Day of the dead - Dia de los Muertos
Sugar skulls are very much in fashion at the moment and a lot of people seem to have 'Day of dead' tattoos. It all originates from the Mexican tradition - Day of the Dead otherwise known as Dia de los Muertos. There is even a kid's movie coming out later this year so we can expect to see a lot of Day of the Dead inspired costumes this Halloween. What is this tradition all about?
What is the Day of the Dead festival?
This tradition originates from Southern Mexico. It co incides with All Souls and All Saints Day which is a Catholic holiday which is also celebrated in countries such as Italy, South America, Spain and the Philippines. It is starting to become quite popular in America and is also starting to gain a lot of interest here in Australia as well. The All Souls and All Saints Day is celebrated on November 1st and 2nd and is basically to honour those that have passed. They would involve special masses and a trip to the cemetery where family would clean up the grave sites of loved ones. In Southern Mexico, using and elaborating on this tradition, the indigenous people also believe that on October 31st, the gates of heaven open at midnight which allow all Children which have passed over to come down to Earth and spend 24 hours with their families. On the 2nd of November, the adults in the family who have passed come down from heaven and enjoy all the festivities which families have prepared for them. The Mexican tradition itself is over 3000 years old dating back to the Aztecs. It was originally thought that the festival itself was sacreligious but it just never went away - if anything it just became more popular.
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How is it celebrated?
Altars otherwise known as 'ofrendas' are created and sit in the homes. They are decorated with candles, flowers, fruit, nuts, plates of turkey mole, tortillas and special 'Day of the dead' breads. The alter needs to have a lot of food and drink to sufficiently feed the spirits who are very tried from their journey. toys are left for the children and cigarettes for the adults. Some families spend over 2 months of income just to fund celebrating this tradition. They do so as they believe it not only keeps the family close together but in pleasing the spirits, in return the happy spirits will provide them with protection, good luck and wisdom. The take a trip to the local cemetery usually in a procession at night time under candlelight with lots of music and tequila. The clean up the grave site of family members and sit by the grave with a picnic of food and spend time with their loved ones remember and paying tribute to those who have passed.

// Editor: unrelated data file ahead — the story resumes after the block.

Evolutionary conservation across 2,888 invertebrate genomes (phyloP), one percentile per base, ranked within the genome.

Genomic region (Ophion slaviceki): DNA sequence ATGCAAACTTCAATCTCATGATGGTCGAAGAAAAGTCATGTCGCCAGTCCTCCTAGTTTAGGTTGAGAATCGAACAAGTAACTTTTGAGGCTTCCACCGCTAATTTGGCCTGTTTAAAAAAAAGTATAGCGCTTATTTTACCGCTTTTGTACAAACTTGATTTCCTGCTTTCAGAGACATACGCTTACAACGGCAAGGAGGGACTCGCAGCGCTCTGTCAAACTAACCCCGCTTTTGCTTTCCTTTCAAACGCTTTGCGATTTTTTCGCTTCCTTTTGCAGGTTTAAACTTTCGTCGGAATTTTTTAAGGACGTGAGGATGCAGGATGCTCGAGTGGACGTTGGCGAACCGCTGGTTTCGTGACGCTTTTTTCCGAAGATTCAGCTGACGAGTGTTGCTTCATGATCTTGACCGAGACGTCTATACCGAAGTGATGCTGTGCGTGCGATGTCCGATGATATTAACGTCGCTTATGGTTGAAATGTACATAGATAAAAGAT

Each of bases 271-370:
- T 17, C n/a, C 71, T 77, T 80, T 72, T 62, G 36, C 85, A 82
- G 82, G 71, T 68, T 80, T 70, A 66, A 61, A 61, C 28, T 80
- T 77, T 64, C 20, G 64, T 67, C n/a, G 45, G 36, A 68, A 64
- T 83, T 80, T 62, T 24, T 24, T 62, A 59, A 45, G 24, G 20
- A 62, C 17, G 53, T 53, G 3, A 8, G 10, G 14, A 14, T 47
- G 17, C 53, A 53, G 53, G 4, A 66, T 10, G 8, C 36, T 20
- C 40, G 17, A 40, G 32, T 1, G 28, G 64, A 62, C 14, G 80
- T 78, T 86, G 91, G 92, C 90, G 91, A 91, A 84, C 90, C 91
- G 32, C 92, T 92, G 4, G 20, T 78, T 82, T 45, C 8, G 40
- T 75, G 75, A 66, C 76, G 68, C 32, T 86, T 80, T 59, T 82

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Why are sugar skulls used?
The sugar skull tradition dates back to the 18th century in Mexico. Sugar art itself was used by Italian missionaries in the 17th Century at Easter time where sugar lambs and angels were used to decorate side altars at the Catholic church. Mexico who had an abundance of sugar learnt this art of craft from friars and adapted them for their own religious celebrations. Sugar skull is basically a skull sculpted out of sugar which was to represent a departed soul. It co incided with the Day of the dead as families would write the name of the departed spirit on the forehead of the skull and place it on their altar in honour of their impending return during the Day of the dead. They are then decorated with a lot of colour (as a lot of colour is incorporated into this festival as it is a celebration not a day of mourning).
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It is not a day of mourning
It is very far from people dressing in black, sitting with candles grieving. It is a celebration and a big party. There is a lot of food, there is a lot of family and there is a lot of smiling. The aim of the festival is not to be scared of death as they believe it is not the end. The death of ancestors was not to be a sad affair but a celebration of the life they lived and the time they spent with their families. Some cities have big parades with floats, processions leading to the cemetery, music, dancing and of course lots of food.
It is a beautiful concept and a wonderfully beautiful tradition. To participate in a true Day of the dead festival I imagine would be quite a moving experience. My husband's family is of South American decent and while I have not participated in this particular festival, I have embraced and participated in some of their other traditions. They involve very simple elements mainly consisting of food and family. Everything has a meaning and purpose so I can only imagine how powerful it would be to be a part of this celebration. The Day of the dead is a very spiritual thing and it is something to unite family members together. These elements are somewhat lost in the way a lot of people tend to celebrate it today. A lot of people particularly in countries where it was not traditionally celebrated probably don't really understand why they would paint their face like a sugar skull or what the significance of the festival really is. While we may not celebrate this day traditionally like other cultures, we can use it an opportunity to unite with our family to remember and celebrate the life of those that have passed. It is something that seems to be blending in with Halloween quite naturally as they are a fit, but it is important for us to remember and respect where this tradition comes from. So next time you pick up a sugar skull, see a dancing skeleton or look at painting your face with a 'day of the dead' theme, take a minute to remember what it all means.
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